Portsmouth manager outlines $1.43M in capital improvements

COVID money could pay for much of it

By Jim McGaw
Posted 4/13/21

PORTSMOUTH — Town Administrator Richard Rainer, Jr.’s proposed Capital Improvement Plan (CIP) for fiscal year 2022 includes roof repairs at the fire station, new police vehicles, …

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Portsmouth manager outlines $1.43M in capital improvements

COVID money could pay for much of it

Posted

PORTSMOUTH — Town Administrator Richard Rainer, Jr.’s proposed Capital Improvement Plan (CIP) for fiscal year 2022 includes roof repairs at the fire station, new police vehicles, upgrades to the Sandy Point Beach bathhouse and much more.

The list of improvements he pitched to the Town Council Monday night totaled $1,426,823, and the town isn’t looking for a loan to pay for any of it.

“There’s no borrowing associated with this CIP,” Mr. Rainer said, who outlined his recommended method of funding the programs.

Mr. Rainer said the town still has nearly $700,000 in fiscal year 2020 surplus funds, as well as about $200,000 in this year’s contingency fund. On top of that, the town has $263,600 in COVID emergency funds as well as $814,416 in municipal COVID response funds. Those funding sources total $1,977,202.

And that’s not all, as the town is expected to receive additional funds through the American Rescue Plan Act (ARPA) — $854,000 within the next month and the same amount for next fiscal year — plus another $3.3 million in “county” funds down the road.

That’s about $5 million from ARPA, which will be put in a special account and treated like a grant, Mr. Rainer said. The funds have to be spent within one or two years, and they can be used for a host of projects. Those include:

• Responding to the pandemic or its negative economic impacts, including assistance to households, small businesses, and nonprofits, or to aid impacted industries such as tourism, travel and hospitality.

• For premium pay to eligible workers performing essential work (as determined by each recipient government) during the pandemic, providing up to $13 per hour above regular wages.

• For the provision of government services to the extent of the reduction in revenue due to the pandemic.

• To make necessary investments in water, sewer, or broadband infrastructure.

Mr. Rainer said overtime is an eligible expense as are numerous CIP projects such as an overhaul of the Town Council Chambers’s A/V system, a new ambulance, a fiber line link between the Department of Public Works and Fire Department buildings, and emergency management upgrades.

Capital projects

The CIP items proposed by Mr. Rainer include the purchase, replacement or repairs of many items associated with Town Hall, the recreation department, the fire, police and public works departments and more.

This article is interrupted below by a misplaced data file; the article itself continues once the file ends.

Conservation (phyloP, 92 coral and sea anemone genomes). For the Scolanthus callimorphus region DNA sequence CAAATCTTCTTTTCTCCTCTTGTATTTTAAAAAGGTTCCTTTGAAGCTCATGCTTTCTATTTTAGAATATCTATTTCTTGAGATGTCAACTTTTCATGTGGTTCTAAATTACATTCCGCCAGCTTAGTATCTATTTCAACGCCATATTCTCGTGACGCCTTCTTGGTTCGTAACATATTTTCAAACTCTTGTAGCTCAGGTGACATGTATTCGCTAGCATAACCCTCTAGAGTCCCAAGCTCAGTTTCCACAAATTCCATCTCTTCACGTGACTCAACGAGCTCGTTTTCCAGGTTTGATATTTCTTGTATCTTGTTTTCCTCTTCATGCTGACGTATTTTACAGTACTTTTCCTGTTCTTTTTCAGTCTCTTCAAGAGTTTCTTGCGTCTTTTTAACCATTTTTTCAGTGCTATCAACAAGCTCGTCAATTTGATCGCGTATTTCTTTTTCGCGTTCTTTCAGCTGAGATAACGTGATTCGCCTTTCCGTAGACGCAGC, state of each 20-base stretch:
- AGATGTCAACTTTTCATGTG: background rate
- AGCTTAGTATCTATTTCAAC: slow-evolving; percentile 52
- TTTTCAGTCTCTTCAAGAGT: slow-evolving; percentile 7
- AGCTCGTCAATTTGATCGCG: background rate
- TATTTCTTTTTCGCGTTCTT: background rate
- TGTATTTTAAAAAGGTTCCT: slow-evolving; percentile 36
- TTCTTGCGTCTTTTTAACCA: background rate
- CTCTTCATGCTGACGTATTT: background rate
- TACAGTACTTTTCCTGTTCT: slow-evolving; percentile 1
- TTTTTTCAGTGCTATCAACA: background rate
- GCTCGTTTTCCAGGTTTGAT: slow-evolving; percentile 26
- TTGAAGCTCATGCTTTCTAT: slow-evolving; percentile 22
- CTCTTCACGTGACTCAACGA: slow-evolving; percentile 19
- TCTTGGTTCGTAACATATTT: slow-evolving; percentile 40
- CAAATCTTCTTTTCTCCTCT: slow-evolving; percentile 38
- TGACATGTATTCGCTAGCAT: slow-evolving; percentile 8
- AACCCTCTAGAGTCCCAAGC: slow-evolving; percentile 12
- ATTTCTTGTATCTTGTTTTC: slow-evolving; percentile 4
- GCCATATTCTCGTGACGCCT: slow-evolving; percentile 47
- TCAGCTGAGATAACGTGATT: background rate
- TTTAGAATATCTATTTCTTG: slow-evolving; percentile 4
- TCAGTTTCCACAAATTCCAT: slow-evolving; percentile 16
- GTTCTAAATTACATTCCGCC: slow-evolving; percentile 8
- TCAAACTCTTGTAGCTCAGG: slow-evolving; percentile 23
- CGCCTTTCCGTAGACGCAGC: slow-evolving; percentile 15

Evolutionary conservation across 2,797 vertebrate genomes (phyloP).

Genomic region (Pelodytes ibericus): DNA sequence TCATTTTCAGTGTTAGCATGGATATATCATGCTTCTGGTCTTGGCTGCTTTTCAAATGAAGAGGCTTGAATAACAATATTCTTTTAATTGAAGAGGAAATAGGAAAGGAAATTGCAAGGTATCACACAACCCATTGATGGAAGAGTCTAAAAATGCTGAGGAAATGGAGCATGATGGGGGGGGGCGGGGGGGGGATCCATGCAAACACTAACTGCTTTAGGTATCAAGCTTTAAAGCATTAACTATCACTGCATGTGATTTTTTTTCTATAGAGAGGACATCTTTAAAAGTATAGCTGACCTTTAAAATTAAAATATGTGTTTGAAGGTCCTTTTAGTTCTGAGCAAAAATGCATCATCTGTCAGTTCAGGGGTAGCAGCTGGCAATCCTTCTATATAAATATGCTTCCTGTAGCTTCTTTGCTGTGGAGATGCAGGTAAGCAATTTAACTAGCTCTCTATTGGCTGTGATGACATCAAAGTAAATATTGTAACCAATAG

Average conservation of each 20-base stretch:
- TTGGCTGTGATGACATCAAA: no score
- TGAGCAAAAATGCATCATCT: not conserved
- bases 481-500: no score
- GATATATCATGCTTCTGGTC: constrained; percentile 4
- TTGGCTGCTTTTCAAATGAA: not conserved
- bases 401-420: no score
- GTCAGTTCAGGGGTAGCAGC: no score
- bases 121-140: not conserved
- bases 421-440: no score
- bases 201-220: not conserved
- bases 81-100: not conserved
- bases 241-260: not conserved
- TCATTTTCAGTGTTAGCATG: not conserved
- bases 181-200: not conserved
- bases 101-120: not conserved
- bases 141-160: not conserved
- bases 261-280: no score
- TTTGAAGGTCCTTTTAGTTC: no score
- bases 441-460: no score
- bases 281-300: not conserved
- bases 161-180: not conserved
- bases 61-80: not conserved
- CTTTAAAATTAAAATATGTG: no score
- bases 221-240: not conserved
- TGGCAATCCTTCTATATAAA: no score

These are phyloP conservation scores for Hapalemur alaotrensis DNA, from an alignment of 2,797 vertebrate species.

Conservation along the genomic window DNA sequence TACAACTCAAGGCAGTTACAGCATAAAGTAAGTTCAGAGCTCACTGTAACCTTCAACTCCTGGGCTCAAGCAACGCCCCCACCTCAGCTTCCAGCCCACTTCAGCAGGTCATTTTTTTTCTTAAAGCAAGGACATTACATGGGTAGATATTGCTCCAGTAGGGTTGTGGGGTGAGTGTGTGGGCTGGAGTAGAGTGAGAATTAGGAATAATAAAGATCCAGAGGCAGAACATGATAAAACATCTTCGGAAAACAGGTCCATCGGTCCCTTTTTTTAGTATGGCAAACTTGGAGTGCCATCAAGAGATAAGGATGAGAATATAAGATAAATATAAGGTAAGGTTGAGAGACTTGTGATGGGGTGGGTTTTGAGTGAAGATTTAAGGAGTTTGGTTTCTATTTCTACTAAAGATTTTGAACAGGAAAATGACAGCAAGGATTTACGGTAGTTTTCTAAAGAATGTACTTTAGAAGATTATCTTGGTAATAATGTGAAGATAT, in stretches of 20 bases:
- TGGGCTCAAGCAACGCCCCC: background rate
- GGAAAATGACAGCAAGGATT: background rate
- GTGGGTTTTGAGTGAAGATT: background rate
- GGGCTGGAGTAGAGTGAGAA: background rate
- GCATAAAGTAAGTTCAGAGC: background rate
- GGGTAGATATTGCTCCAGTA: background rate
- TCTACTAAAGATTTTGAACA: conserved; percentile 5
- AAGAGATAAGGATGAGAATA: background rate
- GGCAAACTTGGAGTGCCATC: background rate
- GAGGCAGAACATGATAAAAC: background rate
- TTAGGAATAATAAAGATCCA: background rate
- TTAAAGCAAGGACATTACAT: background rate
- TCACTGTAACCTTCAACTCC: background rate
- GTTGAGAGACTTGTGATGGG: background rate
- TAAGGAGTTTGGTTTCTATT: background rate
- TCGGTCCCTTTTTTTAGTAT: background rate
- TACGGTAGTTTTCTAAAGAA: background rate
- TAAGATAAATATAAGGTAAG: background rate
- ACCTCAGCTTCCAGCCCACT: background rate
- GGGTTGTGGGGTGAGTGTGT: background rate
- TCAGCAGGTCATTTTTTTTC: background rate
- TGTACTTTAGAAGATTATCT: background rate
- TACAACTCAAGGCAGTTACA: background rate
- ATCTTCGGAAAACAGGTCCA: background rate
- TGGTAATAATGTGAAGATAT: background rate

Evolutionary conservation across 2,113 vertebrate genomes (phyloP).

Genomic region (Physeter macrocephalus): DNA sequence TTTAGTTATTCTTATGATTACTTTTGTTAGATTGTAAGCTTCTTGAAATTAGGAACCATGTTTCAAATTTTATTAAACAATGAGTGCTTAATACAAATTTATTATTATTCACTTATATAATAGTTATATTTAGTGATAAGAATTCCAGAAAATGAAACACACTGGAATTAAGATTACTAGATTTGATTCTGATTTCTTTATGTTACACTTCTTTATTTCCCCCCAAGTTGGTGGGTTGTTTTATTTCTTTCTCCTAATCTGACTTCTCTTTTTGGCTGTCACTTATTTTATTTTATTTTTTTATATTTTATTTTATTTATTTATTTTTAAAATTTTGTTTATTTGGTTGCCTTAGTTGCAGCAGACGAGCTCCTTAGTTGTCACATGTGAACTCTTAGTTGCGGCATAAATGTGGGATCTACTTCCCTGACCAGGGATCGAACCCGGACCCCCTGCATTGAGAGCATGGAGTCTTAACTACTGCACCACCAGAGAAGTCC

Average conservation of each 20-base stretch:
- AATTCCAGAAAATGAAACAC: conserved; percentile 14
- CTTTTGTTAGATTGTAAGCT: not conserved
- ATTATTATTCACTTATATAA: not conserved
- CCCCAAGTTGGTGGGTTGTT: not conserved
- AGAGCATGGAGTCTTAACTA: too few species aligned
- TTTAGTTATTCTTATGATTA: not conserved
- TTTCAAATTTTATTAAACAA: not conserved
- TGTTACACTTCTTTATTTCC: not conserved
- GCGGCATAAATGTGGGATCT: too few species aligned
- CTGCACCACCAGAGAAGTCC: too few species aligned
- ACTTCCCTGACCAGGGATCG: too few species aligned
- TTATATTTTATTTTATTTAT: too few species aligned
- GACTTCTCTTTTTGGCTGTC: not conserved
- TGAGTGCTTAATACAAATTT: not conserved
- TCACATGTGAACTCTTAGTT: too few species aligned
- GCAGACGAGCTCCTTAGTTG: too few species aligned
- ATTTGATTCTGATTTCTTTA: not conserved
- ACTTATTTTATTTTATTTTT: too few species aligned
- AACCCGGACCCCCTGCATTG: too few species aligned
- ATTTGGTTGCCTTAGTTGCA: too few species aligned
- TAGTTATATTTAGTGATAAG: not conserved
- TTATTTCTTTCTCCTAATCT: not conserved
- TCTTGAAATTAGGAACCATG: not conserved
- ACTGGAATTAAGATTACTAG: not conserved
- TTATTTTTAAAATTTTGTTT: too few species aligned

“The biggest projects, if approved, will be the fire station roof ($260,000), the new police vehicles (three for $162,532), the Sandy Point beach bathhouse ($202,000), the (parks and) playgrounds ($146,000), and the DPW arm mower ($137,500),” Mr. Rainer said.

The spending plan also includes $875,000 for the road paving program to ensure the town-owned roads stay in good shape. “All our roads overall fall into the satisfactory category,” Mr. Rainer said.

Town Council President Kevin Aguiar said he was pleased with the additional outside funding sources into which the town can tap.

“This is good news on the funding side and will be helpful when we get additional information from the Department of Treasury … early next month,” he said, adding there is also the possibility of receiving additional funding under President Biden’s infrastructure program. “I think this is encouraging. If it continues along this line, we may be able to get some of these capital projects behind us.”

Council member Daniela Abbott said federal grants often are awarded to “shovel-ready” projects, so it would behoove the town to strategize accordingly.

2021 by East Bay Newspapers

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Meet our staff
Jim McGaw

A lifelong Portsmouth resident, Jim graduated from Portsmouth High School in 1982 and earned a journalism degree from the University of Rhode Island in 1986. He's worked two different stints at East Bay Newspapers, for a total of 18 years with the company so far. When not running all over town bringing you the news from Portsmouth, Jim listens to lots and lots and lots of music, watches obscure silent films from the '20s and usually has three books going at once. He also loves to cook crazy New Orleans dishes for his wife of 25 years, Michelle, and their two sons, Jake and Max.